by Sam Juliano
After Halloween was taken from us by a wrathful Mother Nature and the northeast has come back from a month of grief and deprivation, those of us in the blighted areas will still join the rest of America in celebrating Thanksgiving on Thursday. Turkey Day, which normally gets relatives together for that all-too-rare annual occasion, always signals the beginning of the holiday season, and the buying of gifts and home decorating. Here at Wonders in the Dark, the staff wishes all those celebrating the holiday stateside and overseas to have a peaceful and enjoyable day. Moderation is always the best policy of course, and a brisk walk could do wonders between watching the Detroit Lions and Dallas Cowboys strut their gridiron prowess.
Late November also means the best part of the movie season is upon us. Still to come in addition to the films seen during the week covered by this MMD, are Amour, Rust and Bone, Les Miserables, The Hobbit, Hyde Park on the Hudson, The Life of Pi, Zero Dark Thirty, Django Unchained, Hitchcock and The Promised Land. Those attempting to compile the foundation of a year-end Ten Best List will find the exercise most frustrating until the table is run with the imminent openings. It does seem at this point though that films like The Turin Hose, Holy Motors, War Witch, Oslo August 17th, Monsieur Lazhar, The Kid with a Bike, The Deep Blue Sea and Lincoln will be hard to keep off the final shortlist. But that’s eight, so there would be only two more openings, so a revamp seems inevitable.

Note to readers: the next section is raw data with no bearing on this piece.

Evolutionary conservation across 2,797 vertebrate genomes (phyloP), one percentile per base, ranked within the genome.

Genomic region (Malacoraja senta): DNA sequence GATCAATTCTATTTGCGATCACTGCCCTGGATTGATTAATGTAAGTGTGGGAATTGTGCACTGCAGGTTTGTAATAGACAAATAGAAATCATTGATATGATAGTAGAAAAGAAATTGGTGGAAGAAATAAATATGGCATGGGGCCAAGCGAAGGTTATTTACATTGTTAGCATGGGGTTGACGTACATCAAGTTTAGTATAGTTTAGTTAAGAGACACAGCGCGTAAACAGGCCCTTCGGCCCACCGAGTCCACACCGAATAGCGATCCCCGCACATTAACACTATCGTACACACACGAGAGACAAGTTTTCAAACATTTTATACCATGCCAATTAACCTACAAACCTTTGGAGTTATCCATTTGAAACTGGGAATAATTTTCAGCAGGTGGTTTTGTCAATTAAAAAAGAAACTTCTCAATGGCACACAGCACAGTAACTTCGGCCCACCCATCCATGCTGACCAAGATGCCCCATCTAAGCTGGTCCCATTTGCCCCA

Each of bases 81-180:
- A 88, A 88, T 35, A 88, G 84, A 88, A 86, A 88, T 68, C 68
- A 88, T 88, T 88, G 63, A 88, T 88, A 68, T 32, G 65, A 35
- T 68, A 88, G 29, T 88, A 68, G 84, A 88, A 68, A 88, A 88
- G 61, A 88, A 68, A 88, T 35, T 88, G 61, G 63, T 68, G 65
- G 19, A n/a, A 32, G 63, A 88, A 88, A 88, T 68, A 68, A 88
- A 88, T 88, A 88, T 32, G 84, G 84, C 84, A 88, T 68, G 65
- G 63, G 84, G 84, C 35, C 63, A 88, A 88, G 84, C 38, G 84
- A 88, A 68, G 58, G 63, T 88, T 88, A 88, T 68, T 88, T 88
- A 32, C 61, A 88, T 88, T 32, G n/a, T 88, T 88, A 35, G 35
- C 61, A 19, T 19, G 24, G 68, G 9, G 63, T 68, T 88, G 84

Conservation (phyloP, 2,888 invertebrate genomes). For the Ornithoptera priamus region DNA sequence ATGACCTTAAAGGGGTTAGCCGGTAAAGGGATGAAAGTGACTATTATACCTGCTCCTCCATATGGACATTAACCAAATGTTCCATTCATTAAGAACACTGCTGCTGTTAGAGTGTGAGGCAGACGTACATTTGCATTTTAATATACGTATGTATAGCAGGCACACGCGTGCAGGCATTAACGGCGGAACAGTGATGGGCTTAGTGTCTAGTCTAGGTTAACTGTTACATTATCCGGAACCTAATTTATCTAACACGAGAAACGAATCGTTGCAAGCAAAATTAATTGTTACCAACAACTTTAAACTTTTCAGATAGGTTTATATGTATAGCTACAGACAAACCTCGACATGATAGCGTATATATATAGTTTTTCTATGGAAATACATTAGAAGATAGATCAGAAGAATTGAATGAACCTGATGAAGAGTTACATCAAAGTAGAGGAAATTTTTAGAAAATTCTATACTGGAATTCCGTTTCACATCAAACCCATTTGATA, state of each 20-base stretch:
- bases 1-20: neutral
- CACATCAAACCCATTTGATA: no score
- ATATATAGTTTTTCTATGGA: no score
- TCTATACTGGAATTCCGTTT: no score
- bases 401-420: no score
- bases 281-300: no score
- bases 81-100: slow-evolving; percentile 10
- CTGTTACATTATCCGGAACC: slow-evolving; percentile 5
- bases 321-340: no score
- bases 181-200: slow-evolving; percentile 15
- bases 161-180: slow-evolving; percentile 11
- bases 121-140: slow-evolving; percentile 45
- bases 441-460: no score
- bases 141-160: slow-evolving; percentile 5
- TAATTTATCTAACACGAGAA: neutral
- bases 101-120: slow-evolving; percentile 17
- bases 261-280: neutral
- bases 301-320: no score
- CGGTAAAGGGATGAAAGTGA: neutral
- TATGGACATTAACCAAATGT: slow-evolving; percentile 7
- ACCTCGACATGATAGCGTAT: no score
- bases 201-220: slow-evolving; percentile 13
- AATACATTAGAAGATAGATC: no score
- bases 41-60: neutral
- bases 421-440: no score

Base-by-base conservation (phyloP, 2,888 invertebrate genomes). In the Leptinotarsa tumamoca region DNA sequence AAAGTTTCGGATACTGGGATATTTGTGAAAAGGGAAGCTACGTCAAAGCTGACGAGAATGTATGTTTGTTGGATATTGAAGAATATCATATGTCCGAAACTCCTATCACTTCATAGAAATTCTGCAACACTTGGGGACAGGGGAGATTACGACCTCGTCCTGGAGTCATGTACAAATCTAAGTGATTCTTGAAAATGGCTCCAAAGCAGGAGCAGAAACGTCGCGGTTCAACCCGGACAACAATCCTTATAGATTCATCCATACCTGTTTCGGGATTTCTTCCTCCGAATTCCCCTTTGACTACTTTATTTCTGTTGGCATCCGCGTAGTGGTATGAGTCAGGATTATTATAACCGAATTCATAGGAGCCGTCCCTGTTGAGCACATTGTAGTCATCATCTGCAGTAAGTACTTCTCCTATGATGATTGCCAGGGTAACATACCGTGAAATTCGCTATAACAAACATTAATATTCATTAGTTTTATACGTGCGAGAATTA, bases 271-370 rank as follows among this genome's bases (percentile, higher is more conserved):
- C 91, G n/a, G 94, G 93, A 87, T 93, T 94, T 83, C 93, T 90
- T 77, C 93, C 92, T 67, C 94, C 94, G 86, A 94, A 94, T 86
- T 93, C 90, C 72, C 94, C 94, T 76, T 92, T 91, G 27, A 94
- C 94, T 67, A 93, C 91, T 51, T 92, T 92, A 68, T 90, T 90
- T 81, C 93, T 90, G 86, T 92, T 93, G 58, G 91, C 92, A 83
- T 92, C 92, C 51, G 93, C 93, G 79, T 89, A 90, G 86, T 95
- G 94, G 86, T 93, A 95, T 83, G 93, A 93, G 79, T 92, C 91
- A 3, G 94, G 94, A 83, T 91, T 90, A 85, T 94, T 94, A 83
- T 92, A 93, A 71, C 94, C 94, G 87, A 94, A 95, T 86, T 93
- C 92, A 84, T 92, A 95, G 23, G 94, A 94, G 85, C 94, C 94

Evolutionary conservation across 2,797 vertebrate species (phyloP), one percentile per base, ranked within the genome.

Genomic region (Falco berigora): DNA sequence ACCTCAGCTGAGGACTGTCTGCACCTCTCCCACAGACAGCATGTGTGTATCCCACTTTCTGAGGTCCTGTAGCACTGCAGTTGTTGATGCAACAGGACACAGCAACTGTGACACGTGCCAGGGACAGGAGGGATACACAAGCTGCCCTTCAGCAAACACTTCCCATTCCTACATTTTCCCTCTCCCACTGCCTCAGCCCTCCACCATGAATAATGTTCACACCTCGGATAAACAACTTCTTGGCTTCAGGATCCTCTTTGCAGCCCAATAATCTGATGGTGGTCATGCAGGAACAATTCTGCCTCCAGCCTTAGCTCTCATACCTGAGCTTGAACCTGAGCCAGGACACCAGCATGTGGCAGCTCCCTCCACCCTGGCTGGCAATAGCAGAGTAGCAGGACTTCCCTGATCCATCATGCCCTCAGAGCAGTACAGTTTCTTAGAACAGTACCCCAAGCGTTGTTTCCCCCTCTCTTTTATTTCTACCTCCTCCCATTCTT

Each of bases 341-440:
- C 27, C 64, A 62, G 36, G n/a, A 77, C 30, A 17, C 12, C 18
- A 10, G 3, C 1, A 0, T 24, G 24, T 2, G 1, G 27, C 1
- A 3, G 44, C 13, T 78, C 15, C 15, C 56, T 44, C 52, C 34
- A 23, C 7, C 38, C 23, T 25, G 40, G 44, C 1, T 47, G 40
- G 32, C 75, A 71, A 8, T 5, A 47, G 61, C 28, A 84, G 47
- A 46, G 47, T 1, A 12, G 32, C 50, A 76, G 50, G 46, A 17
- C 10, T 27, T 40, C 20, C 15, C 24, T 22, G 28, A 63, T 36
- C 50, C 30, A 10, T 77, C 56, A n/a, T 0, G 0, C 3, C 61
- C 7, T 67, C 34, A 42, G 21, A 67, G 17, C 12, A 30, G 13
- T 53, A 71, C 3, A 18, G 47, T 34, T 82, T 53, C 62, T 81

Hope some of you had had a chance to check out Jaimie Grijalba’s new site “Overlook’s Corridor” whose title homages Stanley Kubrick’s celebrated 80’s horror film (http://overlookhotelfilm.wordpress.com/) . Jaimie takes a look at the 1990’s in an irresistible post that lobbies for individual lists. Joel Bocko has officially launched his new site “I lost It At the Movies” which is a kind of extension of “The Dancing Image.” It’s a place any serious moviegoer won’t want to be without! best Wishes to our good friend and colleague!Dee Dee, Lori Moore and Barbara La Motta continue to promote the “John Garfield petition’ on a page easily accessible under the actor’s photo on the sidebar. The long-running ‘Comedy Countdown’ enters the final stretch, with the top finishers and what are surely to be the greatest reviews of all just around the corner. The venture has been an astounding success, what with page views and reader comments being added at a spirited pace day in and day out.
Over the past week Lucille and I (and the boys for a few; Broadway Bob for the Friday and Saturday features) saw:
A Late Quartet **** (Tuesday night) Montclair Claridge Cinemas